Invasive Species Compendium

Detailed coverage of invasive species threatening livelihoods and the environment worldwide

Abstract

Enemies lost: parallel evolution in structural defense and tolerance to herbivory of invasive Jacobaea vulgaris.

Abstract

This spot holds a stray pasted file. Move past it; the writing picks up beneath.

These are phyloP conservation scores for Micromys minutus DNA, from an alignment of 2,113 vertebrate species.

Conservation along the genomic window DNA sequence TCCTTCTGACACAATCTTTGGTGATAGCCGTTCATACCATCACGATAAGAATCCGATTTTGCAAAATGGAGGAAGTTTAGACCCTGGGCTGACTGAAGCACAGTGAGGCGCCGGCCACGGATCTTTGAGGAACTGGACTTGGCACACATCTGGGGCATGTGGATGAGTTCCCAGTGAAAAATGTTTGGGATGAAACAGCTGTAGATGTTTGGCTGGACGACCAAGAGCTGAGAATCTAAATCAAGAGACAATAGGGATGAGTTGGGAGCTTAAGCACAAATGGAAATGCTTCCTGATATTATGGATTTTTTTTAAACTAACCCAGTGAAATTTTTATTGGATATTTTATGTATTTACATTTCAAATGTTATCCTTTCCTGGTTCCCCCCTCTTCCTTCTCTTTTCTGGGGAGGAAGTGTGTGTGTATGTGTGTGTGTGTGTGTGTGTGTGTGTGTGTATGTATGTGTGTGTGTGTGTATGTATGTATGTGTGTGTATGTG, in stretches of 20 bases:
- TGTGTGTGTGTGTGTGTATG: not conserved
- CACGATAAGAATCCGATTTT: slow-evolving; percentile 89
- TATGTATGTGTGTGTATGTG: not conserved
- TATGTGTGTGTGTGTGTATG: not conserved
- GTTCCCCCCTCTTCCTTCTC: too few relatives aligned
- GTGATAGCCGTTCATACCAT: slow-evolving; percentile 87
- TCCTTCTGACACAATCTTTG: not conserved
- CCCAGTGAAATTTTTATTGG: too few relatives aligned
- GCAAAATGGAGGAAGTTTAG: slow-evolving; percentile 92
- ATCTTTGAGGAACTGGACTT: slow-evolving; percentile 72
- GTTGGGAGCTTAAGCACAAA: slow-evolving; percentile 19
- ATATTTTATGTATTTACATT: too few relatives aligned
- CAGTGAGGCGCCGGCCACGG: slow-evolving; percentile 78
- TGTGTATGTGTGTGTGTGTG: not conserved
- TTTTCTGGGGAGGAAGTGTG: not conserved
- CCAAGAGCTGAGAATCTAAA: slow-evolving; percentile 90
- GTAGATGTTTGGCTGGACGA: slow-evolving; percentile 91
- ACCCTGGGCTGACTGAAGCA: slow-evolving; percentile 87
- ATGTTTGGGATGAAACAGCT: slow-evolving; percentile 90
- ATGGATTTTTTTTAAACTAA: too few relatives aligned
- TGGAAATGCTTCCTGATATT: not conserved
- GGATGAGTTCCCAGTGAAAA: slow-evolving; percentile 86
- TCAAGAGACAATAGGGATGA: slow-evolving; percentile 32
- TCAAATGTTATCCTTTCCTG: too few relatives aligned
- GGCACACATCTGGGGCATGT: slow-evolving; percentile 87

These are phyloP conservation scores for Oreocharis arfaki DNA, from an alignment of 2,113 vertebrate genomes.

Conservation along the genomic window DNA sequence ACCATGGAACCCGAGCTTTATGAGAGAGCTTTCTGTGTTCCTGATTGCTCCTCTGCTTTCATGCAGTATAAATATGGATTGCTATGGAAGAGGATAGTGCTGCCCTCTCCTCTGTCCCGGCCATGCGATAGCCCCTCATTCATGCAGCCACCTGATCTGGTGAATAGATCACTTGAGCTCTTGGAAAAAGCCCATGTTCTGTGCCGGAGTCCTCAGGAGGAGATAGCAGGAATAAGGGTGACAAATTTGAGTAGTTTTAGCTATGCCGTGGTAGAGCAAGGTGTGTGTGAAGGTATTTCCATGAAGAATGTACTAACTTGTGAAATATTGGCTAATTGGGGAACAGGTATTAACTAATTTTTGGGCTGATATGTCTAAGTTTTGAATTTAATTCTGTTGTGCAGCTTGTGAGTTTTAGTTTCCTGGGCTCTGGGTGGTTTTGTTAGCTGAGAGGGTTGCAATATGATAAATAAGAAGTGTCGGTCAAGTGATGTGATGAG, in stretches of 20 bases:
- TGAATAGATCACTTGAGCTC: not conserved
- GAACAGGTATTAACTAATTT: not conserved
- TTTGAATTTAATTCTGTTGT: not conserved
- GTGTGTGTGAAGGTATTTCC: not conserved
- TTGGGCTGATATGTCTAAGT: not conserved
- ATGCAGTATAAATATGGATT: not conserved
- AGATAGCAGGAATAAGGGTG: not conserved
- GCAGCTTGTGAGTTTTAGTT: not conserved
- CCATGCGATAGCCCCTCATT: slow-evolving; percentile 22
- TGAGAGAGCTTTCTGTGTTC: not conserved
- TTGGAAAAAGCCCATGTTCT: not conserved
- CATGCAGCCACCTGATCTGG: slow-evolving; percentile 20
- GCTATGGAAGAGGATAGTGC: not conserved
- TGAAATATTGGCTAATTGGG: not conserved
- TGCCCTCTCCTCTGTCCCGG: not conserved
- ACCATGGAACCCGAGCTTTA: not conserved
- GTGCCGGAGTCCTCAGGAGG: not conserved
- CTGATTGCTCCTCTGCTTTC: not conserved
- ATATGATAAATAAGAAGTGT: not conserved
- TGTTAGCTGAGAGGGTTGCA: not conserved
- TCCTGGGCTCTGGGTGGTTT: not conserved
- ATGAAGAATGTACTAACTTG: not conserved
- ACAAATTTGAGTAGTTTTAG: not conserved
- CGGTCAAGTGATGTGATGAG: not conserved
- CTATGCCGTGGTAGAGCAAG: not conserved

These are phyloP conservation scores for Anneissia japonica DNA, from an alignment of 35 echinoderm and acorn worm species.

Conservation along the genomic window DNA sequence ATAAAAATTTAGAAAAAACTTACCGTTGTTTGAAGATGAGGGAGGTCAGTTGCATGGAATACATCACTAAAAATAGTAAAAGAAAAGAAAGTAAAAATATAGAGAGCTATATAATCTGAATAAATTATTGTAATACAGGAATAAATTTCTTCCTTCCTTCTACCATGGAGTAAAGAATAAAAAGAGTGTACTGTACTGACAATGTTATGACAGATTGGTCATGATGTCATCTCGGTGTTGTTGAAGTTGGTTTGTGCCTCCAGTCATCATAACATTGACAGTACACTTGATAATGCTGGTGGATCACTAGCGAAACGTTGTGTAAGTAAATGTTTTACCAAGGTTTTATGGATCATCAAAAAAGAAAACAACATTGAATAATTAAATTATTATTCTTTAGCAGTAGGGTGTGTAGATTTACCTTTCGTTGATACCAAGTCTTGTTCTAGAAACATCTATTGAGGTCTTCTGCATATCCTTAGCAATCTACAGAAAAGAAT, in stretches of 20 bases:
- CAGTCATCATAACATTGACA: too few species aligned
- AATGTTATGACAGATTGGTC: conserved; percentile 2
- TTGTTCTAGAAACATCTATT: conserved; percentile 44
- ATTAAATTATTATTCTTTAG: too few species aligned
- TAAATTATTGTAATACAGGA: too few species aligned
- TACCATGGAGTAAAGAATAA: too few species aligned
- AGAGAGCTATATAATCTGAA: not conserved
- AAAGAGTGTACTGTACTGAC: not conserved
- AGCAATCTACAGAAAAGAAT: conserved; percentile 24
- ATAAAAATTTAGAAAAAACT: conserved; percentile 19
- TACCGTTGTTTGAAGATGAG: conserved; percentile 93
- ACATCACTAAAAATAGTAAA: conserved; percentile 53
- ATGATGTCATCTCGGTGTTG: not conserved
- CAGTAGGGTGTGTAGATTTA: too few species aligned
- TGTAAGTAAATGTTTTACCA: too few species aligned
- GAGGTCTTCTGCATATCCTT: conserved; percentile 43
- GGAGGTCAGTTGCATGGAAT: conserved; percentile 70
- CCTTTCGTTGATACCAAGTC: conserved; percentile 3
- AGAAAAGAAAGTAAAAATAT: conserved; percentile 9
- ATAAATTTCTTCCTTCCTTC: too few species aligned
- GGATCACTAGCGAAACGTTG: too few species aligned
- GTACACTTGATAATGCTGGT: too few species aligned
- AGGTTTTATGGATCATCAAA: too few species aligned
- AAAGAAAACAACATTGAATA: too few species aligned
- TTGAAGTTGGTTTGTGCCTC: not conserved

According to the Shifting Defense Hypothesis, invasive plants should trade-off their costly quantitative defense to cheaper qualitative defense and growth due to the lack of natural specialist enemies and the presence of generalist enemies in the introduced areas. Several studies showed that plant genotypes from the invasive areas had a better qualitative defense than genotypes from the native area but only a few studies have focused on the quantitative defenses and tolerance ability. We compared structural defenses, tolerance and growth between invasive and native plant populations from different continents using the model plant Jacobaea vulgaris. We examined several microscopical structure traits, toughness, amount of cell wall proteins, growth and root-shoot ratio, which is a proxy for tolerance. The results show that invasive Jacobaea vulgaris have thinner leaves, lower leaf mass area, lower leaf cell wall protein contents and a lower root-shoot ratio than native genotypes. It indicates that invasive genotypes have poorer structural defense and tolerance to herbivory but potentially higher growth compared to native genotypes. These findings are in line with the Evolution of Increased Competitive Ability hypothesis and Shifting Defense Hypothesis. We also show that the invasiveness of this species in three geographically separated regions is consistently associated with the loss of parts of its quantitative defense and tolerance ability. The simultaneous change in quantitative defense and tolerance of the same magnitude and direction in the three invasive regions can be explained by parallel evolution. We argue that such parallel evolution might be attributed to the absence of natural enemies rather than adaptation to local abiotic factors, since climate conditions among these three regions were different. Understanding such evolutionary changes helps to understand why plant species become invasive and might be important for biological control.